Whereas the IAEA has confirmed such illicit covert nuclear activities as the importation of uranium hexafluoride, construction of a uranium enrichment facility, experimentation with plutonium, importation of centrifuge technology, construction of centrifuges, and importation of designs to convert highly enriched uranium gas into metal and shape it into the core of a nuclear weapon;

Whereas Iran continues to expand the number of centrifuges at its enrichment facility, as made evident by its announced intention to begin installation of 6,000 advanced centrifuges to enrich uranium, in defiance of binding United Nations Security Council resolutions demanding Iran suspend enrichment activities;

Whereas the November 2007 National Intelligence Estimate reported that Iran was secretly working on the design and manufacture of a nuclear warhead until at least 2003, but that Iran could have enough highly enriched uranium for a nuclear weapon as soon as late 2009;

Whereas an Iranian nuclear weapons capability would pose a grave threat to international peace and security by fundamentally altering and destabilizing the strategic balance in the Middle East, and severely undermining the global nonproliferation regime;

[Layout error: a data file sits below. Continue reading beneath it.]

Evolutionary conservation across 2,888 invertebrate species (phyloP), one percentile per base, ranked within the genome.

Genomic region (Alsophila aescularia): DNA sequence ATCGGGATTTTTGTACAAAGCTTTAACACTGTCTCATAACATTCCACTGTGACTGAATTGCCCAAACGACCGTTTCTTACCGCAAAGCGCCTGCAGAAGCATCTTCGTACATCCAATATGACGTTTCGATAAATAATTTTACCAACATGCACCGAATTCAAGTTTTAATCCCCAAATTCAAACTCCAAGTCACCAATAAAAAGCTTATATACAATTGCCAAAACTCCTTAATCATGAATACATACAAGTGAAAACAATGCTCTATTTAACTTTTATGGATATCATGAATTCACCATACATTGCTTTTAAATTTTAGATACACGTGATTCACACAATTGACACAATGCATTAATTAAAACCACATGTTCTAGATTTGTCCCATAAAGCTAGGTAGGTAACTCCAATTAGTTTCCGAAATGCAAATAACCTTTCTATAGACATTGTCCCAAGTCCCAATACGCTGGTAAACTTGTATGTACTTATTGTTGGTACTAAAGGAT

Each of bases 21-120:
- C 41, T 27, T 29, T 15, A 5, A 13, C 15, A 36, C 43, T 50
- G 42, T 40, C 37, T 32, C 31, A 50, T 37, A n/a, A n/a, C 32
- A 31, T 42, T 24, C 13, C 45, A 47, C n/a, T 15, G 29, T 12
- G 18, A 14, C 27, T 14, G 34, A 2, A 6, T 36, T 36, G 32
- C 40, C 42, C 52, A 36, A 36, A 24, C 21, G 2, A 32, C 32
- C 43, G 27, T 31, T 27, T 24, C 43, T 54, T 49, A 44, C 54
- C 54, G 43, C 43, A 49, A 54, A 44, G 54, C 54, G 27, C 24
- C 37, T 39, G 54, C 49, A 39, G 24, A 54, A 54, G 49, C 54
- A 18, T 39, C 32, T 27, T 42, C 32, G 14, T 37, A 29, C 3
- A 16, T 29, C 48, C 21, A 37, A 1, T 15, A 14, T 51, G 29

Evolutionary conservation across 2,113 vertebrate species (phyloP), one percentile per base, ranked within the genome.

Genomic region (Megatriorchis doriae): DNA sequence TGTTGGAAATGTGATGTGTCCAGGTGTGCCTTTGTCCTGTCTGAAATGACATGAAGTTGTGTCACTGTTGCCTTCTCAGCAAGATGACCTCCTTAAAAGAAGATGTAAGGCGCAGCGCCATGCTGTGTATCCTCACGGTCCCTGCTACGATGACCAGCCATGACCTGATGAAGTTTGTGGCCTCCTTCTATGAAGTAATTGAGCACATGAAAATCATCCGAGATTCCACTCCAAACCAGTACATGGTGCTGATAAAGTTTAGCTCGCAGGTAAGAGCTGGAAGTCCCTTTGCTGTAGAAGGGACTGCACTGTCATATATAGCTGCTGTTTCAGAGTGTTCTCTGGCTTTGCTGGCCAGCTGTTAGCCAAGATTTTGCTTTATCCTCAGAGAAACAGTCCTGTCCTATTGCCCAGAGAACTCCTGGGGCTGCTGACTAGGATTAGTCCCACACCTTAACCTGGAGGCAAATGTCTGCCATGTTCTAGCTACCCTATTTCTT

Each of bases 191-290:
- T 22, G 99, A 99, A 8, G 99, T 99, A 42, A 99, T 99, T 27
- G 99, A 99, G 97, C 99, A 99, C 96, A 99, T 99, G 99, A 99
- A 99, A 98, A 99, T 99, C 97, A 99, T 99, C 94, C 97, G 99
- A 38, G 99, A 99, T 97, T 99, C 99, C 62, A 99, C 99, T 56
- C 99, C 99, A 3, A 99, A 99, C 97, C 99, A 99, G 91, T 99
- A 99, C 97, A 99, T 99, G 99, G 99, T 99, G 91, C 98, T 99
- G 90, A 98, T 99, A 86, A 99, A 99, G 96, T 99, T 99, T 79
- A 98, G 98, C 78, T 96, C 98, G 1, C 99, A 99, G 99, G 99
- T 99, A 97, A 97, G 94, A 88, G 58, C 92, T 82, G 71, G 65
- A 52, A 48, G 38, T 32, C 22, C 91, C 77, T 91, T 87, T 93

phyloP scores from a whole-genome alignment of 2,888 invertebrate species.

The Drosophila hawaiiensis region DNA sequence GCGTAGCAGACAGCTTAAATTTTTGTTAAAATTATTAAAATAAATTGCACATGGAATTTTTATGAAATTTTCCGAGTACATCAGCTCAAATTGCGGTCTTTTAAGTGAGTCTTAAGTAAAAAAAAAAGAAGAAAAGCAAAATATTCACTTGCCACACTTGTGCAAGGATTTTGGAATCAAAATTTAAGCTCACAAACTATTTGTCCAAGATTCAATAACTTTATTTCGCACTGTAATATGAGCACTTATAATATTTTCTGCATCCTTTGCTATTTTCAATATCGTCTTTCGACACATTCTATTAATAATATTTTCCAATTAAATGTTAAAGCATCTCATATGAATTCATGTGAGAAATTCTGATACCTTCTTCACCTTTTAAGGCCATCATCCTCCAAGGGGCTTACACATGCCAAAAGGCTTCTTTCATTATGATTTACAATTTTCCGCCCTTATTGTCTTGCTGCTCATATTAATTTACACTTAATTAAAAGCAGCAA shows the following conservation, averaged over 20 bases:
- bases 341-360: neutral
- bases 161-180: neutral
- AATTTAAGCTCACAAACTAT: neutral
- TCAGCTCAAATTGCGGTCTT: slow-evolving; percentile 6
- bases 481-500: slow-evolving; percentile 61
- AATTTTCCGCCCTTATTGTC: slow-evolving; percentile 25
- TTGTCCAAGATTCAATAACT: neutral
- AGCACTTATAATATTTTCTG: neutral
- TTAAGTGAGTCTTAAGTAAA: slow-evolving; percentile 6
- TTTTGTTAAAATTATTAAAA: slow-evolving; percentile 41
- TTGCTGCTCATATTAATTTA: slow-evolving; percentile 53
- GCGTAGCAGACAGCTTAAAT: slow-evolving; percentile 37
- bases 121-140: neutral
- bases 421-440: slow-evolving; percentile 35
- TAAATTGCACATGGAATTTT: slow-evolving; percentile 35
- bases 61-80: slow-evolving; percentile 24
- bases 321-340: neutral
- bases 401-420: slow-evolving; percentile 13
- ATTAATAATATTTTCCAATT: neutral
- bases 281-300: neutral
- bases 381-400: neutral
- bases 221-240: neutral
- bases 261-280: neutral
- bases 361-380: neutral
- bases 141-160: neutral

Whereas Iran's overt sponsorship of several terrorist groups, including Hamas and Hezbollah, and its close ties to Syria raise the possibility that Iran would share its nuclear materials and technology with others;

Whereas Iran continues to develop ballistic missile technology and is pursuing the capability to field intercontinental ballistic missiles, a delivery system suited almost exclusively to nuclear weapons payloads;

Whereas Iranian leaders have repeatedly called for the destruction of Israel, a major non-North Atlantic Treaty Organization ally, and a member of the United Nations;

Whereas the United States, Russia, China, France, the United Kingdom, and Germany have offered, and continue to offer, to negotiate a significant package of economic, diplomatic, and security incentives if Iran complies with the United Nations Security Council's resolutions demanding that Iran suspend uranium enrichment;

Whereas Iran has consistently refused such offers;

Whereas as a result of Iran's failure to comply with the mandates of the United Nations Security Council, taken under Chapter VII of the United Nations' Charter, the international community has imposed limited sanctions over the past 2 years that have begun to have an impact on the Iranian economy;

Whereas Iran's rapid development of its nuclear capabilities is outpacing the slow ratcheting up of economic and diplomatic sanctions;

Whereas Iran has used its banking system, including the Central Bank of Iran, to support its proliferation efforts and its assistance to terrorist groups, leading the Department of Treasury to designate 4 large Iranian banks proliferators and supporters of terrorism;